The Government Created the Conditions for the New COVID Strain to Emerge
Epidemiologist Deepti Gurdasani and neuroscientist Hisham Ziauddeen explore how the new variant of the Coronavirus in Britain is likely to have developed and warn that an urgent Zero COVID strategy is the only option to prevent it happening again
Reports that a new strain of the Coronavirus may be linked to the recent surge of infections in England has led to serious concerns in the UK and across the globe.
On 19 December, the Government announced stricter restrictions for much of the south-east of England and partly reversed its widely criticised plans to ease COVID-19 restrictions over Christmas. In the days since, all travel to and from Dover and Folkestone has been stopped and more than 40 countries have imposed travel bans on Britain because of concerns about this new strain.
What is the new variant and how did it come to be?
The newly identified UK variant, called B.1.1.7, first showed up in the surveillance data in September. It spread rapidly across London, the south-east and Kent during November and now accounts for at least 60% of infections in the capital.
The rapid increase in the frequency of this variant has coincided with rapid increases in cases in south England, with exponential rises occurring even during lockdown. According to the Government’s New and Emerging Respiratory Virus Threats Advisory Group, this has spread 70% faster than the previous strain and could increase the reproduction number by between 0.4-0.9. This would make the virus much harder to control, although the variant has not been linked to causing more severe disease.
Viruses mutate and adapt as they multiply. Mutations occur randomly and at a predictable rate. Most have no impact on the transmissibility of the virus or the disease it causes. Over the course of 2020, more than 4,000 mutations have been identified in the part of the SARS-CoV-2 genome that codes for its spike protein. It is the spike protein that binds the human ACE-2 receptor and allows the virus to enter and infect human cells. Given this critical role, it is also the part of the virus that most vaccines have been targeted to.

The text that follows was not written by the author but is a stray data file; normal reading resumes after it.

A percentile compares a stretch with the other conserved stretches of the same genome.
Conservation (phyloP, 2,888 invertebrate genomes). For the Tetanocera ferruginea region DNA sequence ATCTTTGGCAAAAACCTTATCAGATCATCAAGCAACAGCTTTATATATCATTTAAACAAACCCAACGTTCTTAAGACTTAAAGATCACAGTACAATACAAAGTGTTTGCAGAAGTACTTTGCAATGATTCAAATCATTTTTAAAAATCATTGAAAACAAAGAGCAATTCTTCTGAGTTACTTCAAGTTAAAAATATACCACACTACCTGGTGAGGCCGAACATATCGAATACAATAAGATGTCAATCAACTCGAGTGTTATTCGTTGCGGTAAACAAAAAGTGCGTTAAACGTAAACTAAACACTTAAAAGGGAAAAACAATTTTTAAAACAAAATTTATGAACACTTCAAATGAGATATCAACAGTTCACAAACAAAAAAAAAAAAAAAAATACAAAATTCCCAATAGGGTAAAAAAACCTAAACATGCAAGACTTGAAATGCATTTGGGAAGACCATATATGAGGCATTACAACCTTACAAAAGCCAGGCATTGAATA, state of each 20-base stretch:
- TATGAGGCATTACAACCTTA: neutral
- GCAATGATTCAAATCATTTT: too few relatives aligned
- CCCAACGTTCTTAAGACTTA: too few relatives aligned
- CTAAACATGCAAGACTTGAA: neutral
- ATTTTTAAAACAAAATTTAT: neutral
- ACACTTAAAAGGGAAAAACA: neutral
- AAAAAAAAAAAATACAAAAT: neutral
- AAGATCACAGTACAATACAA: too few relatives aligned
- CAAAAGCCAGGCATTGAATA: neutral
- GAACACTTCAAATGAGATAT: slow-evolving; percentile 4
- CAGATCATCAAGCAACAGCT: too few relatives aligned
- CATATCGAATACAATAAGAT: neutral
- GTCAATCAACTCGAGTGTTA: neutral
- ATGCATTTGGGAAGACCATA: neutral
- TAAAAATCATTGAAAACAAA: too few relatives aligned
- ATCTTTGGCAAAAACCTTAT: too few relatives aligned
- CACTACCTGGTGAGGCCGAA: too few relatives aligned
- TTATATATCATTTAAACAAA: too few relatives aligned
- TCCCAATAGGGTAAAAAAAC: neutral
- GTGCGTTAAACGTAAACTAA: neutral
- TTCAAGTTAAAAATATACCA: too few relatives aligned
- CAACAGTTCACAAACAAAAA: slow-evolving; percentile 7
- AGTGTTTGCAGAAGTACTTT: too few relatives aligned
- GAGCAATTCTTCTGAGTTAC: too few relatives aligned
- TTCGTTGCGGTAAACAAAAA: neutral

Most of these mutations have little or no impact on the virus. Any mutations that make the virus less fit are weeded out as they are less likely to transmit. However, rarely, a mutation can occur that may make the virus more transmissible or help it adapt to certain conditions – such as the pressure from specific treatments or widespread immunity in the population (for example, due to vaccination). These mutant strains can out-compete other strains and become the dominant strain and there have been some such adaptive mutations that we were already aware of.
Even so, B.1.1.7 is unusual, in that it has 23 mutations or places in its genome where it differs from the original strain. Of these, eight are in the spike protein coding region and include some mutations that were already known but in a unique combination that has not been seen before. These include two mutations called N501Y and 69/70del.
N501Y allows the virus to infect and cause disease in mice and therefore move between species. It may also help the virus bind to the ACE-2 receptor more strongly, which may make it more transmissible. N501Y is also present in the new viral strain that has rapidly become dominant in South Africa and been linked to surges in cases there. 69/70del was detected during the mink outbreak in Denmark and has arisen separately many times in different parts of the world. This mutation was recently seen to develop in an infected person who was treated with convalescent plasma from people who had recovered from COVID-19 and contained antibodies against the strain of virus they had fought off. 69/70del is thought to have helped the virus escape from those antibodies.
This is not the first time viral adaptation has been reported in SARS-CoV-2. D614G spread rapidly across the globe earlier in the year, being a dominant mutation in strains now, and is thought to have increased the ability of the virus to transmit by about 20-30% by different estimates. We have now seen mutations that allow the virus to move between species and create new animal reservoirs, become more transmissible and escape immune responses, showing us the potential of the virus to adapt.
Too Little, Too Late
Viruses mutate and adapt as they multiply and, if we continue to have high levels of transmission in the population i.e. more cases, this provides fertile ground for new mutations to arise.